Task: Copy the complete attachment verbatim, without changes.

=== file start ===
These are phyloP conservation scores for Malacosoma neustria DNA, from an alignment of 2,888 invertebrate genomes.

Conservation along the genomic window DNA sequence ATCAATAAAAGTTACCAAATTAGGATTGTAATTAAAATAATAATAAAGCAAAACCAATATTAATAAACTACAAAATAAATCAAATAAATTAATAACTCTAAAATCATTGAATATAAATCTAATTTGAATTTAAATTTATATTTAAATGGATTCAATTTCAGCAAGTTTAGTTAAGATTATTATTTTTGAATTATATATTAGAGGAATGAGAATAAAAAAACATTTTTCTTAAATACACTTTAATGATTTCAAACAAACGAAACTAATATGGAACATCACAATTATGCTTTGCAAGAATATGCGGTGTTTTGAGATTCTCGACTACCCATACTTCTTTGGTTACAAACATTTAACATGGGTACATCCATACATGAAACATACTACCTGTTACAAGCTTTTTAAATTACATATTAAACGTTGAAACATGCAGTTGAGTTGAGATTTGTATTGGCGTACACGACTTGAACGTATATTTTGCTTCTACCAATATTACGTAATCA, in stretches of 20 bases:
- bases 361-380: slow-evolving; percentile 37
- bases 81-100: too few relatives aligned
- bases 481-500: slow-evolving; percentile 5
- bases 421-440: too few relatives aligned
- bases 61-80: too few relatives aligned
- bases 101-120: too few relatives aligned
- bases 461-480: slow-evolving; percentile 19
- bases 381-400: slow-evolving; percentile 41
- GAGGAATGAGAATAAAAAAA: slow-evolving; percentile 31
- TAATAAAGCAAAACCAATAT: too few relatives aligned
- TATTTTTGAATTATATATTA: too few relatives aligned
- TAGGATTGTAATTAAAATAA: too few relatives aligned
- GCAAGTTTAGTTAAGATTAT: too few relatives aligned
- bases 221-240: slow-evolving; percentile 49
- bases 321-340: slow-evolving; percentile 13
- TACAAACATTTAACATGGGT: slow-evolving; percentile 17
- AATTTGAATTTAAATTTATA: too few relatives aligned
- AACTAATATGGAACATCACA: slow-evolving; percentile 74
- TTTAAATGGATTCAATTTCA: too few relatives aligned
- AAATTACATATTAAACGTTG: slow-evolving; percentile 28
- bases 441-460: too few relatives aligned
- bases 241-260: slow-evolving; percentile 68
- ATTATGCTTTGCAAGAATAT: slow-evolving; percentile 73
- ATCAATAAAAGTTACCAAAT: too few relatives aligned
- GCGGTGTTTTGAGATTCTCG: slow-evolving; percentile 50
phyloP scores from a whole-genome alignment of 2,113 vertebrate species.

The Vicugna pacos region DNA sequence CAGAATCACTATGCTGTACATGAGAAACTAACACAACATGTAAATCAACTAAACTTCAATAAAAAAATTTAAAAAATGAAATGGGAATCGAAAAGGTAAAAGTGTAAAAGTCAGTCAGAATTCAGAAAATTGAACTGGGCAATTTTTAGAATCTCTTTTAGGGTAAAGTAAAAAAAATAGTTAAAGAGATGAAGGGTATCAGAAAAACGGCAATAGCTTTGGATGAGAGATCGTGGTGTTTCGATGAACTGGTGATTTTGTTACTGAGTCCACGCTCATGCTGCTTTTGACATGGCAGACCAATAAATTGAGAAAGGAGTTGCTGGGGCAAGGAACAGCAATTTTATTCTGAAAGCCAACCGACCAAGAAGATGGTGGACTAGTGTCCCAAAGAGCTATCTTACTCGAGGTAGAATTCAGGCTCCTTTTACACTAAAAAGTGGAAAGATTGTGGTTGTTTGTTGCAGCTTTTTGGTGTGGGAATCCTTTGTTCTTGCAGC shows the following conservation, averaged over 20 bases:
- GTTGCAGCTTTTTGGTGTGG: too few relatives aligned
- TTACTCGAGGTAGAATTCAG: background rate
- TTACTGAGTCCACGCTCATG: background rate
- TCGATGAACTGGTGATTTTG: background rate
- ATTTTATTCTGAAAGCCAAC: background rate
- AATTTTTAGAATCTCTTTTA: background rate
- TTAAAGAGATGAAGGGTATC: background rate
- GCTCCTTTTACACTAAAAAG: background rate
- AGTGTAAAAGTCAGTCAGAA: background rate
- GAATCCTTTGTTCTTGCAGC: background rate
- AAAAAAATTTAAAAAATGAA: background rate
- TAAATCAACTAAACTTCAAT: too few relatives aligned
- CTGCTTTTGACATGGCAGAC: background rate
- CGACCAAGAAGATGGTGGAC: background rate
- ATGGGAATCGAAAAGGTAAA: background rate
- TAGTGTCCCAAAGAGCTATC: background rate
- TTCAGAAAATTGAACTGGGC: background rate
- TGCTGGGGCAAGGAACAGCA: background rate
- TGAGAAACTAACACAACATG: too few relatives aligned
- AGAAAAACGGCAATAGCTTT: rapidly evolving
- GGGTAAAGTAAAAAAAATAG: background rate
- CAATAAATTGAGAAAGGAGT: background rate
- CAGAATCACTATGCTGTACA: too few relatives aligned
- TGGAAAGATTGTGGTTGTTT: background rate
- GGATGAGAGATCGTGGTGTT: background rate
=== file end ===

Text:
These are phyloP conservation scores for Malacosoma neustria DNA, from an alignment of 2,888 invertebrate genomes.

Conservation along the genomic window DNA sequence ATCAATAAAAGTTACCAAATTAGGATTGTAATTAAAATAATAATAAAGCAAAACCAATATTAATAAACTACAAAATAAATCAAATAAATTAATAACTCTAAAATCATTGAATATAAATCTAATTTGAATTTAAATTTATATTTAAATGGATTCAATTTCAGCAAGTTTAGTTAAGATTATTATTTTTGAATTATATATTAGAGGAATGAGAATAAAAAAACATTTTTCTTAAATACACTTTAATGATTTCAAACAAACGAAACTAATATGGAACATCACAATTATGCTTTGCAAGAATATGCGGTGTTTTGAGATTCTCGACTACCCATACTTCTTTGGTTACAAACATTTAACATGGGTACATCCATACATGAAACATACTACCTGTTACAAGCTTTTTAAATTACATATTAAACGTTGAAACATGCAGTTGAGTTGAGATTTGTATTGGCGTACACGACTTGAACGTATATTTTGCTTCTACCAATATTACGTAATCA, in stretches of 20 bases:
- bases 361-380: slow-evolving; percentile 37
- bases 81-100: too few relatives aligned
- bases 481-500: slow-evolving; percentile 5
- bases 421-440: too few relatives aligned
- bases 61-80: too few relatives aligned
- bases 101-120: too few relatives aligned
- bases 461-480: slow-evolving; percentile 19
- bases 381-400: slow-evolving; percentile 41
- GAGGAATGAGAATAAAAAAA: slow-evolving; percentile 31
- TAATAAAGCAAAACCAATAT: too few relatives aligned
- TATTTTTGAATTATATATTA: too few relatives aligned
- TAGGATTGTAATTAAAATAA: too few relatives aligned
- GCAAGTTTAGTTAAGATTAT: too few relatives aligned
- bases 221-240: slow-evolving; percentile 49
- bases 321-340: slow-evolving; percentile 13
- TACAAACATTTAACATGGGT: slow-evolving; percentile 17
- AATTTGAATTTAAATTTATA: too few relatives aligned
- AACTAATATGGAACATCACA: slow-evolving; percentile 74
- TTTAAATGGATTCAATTTCA: too few relatives aligned
- AAATTACATATTAAACGTTG: slow-evolving; percentile 28
- bases 441-460: too few relatives aligned
- bases 241-260: slow-evolving; percentile 68
- ATTATGCTTTGCAAGAATAT: slow-evolving; percentile 73
- ATCAATAAAAGTTACCAAAT: too few relatives aligned
- GCGGTGTTTTGAGATTCTCG: slow-evolving; percentile 50
phyloP scores from a whole-genome alignment of 2,113 vertebrate species.

The Vicugna pacos region DNA sequence CAGAATCACTATGCTGTACATGAGAAACTAACACAACATGTAAATCAACTAAACTTCAATAAAAAAATTTAAAAAATGAAATGGGAATCGAAAAGGTAAAAGTGTAAAAGTCAGTCAGAATTCAGAAAATTGAACTGGGCAATTTTTAGAATCTCTTTTAGGGTAAAGTAAAAAAAATAGTTAAAGAGATGAAGGGTATCAGAAAAACGGCAATAGCTTTGGATGAGAGATCGTGGTGTTTCGATGAACTGGTGATTTTGTTACTGAGTCCACGCTCATGCTGCTTTTGACATGGCAGACCAATAAATTGAGAAAGGAGTTGCTGGGGCAAGGAACAGCAATTTTATTCTGAAAGCCAACCGACCAAGAAGATGGTGGACTAGTGTCCCAAAGAGCTATCTTACTCGAGGTAGAATTCAGGCTCCTTTTACACTAAAAAGTGGAAAGATTGTGGTTGTTTGTTGCAGCTTTTTGGTGTGGGAATCCTTTGTTCTTGCAGC shows the following conservation, averaged over 20 bases:
- GTTGCAGCTTTTTGGTGTGG: too few relatives aligned
- TTACTCGAGGTAGAATTCAG: background rate
- TTACTGAGTCCACGCTCATG: background rate
- TCGATGAACTGGTGATTTTG: background rate
- ATTTTATTCTGAAAGCCAAC: background rate
- AATTTTTAGAATCTCTTTTA: background rate
- TTAAAGAGATGAAGGGTATC: background rate
- GCTCCTTTTACACTAAAAAG: background rate
- AGTGTAAAAGTCAGTCAGAA: background rate
- GAATCCTTTGTTCTTGCAGC: background rate
- AAAAAAATTTAAAAAATGAA: background rate
- TAAATCAACTAAACTTCAAT: too few relatives aligned
- CTGCTTTTGACATGGCAGAC: background rate
- CGACCAAGAAGATGGTGGAC: background rate
- ATGGGAATCGAAAAGGTAAA: background rate
- TAGTGTCCCAAAGAGCTATC: background rate
- TTCAGAAAATTGAACTGGGC: background rate
- TGCTGGGGCAAGGAACAGCA: background rate
- TGAGAAACTAACACAACATG: too few relatives aligned
- AGAAAAACGGCAATAGCTTT: rapidly evolving
- GGGTAAAGTAAAAAAAATAG: background rate
- CAATAAATTGAGAAAGGAGT: background rate
- CAGAATCACTATGCTGTACA: too few relatives aligned
- TGGAAAGATTGTGGTTGTTT: background rate
- GGATGAGAGATCGTGGTGTT: background rate